Shopify did not announce the value of the deal, but said it will receive stock representing a 13 per cent stake in Flexport and the ability to name a director to Flexport’s board. When added to its previous stake in the company, Finkelstein said Shopify's stake in Flexport is now in "the high teens."
Some of Shopify's logistics workers will move to Flexport, while others will be part of the layoff, chief financial officer Jeff Hoffmeister said on a conference call with financial analysts Thursday.
Flexport will become the official logistics partner for Shopify.
The transaction is expected to close in the second quarter of 2023, but is subject to certain conditions and regulatory approval.
Rick Watson, founder of RMW Commerce Consulting, saw the deal as Shopify "correcting a huge mistake that they made in getting into the fulfilment business to begin with."
Shopify's prime product — software — generates high margins, whereas logistics is low-margin and often volume-oriented, and required Shopify to purchase other companies in order to compete, Watson said.
He thinks the layoffs and Flexport deal were aimed at boosting the stock because "that's what Wall Street is rewarding right now" and that Shopify had enough cash to carry its workforce "more or less indefinitely." He said he'd be shocked if there was another Shopify layoff soon.
The company reported Thursday that it made US$68 million in the first quarter of the year. That compared with a net loss of US$1.4 billion in the same period a year earlier.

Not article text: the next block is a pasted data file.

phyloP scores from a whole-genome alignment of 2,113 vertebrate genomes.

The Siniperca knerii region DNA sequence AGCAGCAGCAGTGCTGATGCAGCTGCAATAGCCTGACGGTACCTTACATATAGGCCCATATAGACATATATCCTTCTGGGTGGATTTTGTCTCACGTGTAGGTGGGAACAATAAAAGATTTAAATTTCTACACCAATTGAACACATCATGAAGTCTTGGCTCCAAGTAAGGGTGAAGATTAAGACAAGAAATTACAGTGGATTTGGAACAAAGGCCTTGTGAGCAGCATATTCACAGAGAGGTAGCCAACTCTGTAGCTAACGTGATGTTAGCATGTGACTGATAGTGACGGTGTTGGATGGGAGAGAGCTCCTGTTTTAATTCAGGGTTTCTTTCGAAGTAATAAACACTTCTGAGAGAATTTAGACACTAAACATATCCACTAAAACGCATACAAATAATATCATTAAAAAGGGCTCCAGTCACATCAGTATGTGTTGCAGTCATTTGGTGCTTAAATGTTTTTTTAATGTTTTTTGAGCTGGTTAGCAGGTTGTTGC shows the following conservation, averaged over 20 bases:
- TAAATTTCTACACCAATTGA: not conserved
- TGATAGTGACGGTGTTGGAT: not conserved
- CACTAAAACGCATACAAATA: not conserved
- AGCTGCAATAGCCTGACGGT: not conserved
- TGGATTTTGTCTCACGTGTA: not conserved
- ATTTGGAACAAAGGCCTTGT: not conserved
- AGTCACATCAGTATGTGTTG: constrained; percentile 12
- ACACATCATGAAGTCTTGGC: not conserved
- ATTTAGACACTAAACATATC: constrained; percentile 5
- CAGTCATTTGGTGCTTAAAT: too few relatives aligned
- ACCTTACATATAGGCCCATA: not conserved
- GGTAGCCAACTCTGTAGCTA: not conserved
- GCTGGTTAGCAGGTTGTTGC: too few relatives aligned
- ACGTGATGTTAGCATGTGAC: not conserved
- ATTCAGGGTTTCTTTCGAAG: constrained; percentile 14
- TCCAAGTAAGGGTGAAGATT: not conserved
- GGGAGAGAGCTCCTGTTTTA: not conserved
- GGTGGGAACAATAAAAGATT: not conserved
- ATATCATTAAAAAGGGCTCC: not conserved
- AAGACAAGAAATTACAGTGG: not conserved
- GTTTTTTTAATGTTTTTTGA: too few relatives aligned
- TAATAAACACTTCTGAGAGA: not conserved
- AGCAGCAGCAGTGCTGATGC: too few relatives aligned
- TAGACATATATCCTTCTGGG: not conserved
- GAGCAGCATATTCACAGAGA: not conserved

Net income for the company, which reports in U.S. dollars, amounted to earnings of five cents per share compared with a loss of US$1.17 cents per share a year ago.
Revenue for the period ended March 31 was up 25 per cent from the year before to US$1.5 billion.
On the conference call with analysts to discuss the results, Finkelstein maintained that "Shopify is staying at the cutting edge of commerce," in part because of it's use of an AI in a shopping assistant it launched in March.
Shoppers tell the assistant what they are looking for, and the technology serves up relevant product recommendations from Shopify merchants.
"It's like having your own shopping concierge powered by ChatGPT, one of the most advanced technologies that we have seen in decades," he said,
"We believe that we are in the early innings of unlocking the true power of AI."
Watson said AI, which has dominated tech industry chatter, is "a shiny object that they're trying to wave," but said it's unlikely to be "some kind of critical linchpin for their future business."
He felt Shopify's strength lies instead in the "pretty incredible momentum" in its primary business Shop Pay, which offers accelerated checkout, and Shopify Plus, its commerce platform.
"I don't see anyone that's in the lower middle market of e-commerce that is able to challenge Shopify at its strength."
This report by The Canadian Press was first published May 4, 2023.
Companies in this story: (TSX:SHOP)
Tara Deschamps, The Canadian Press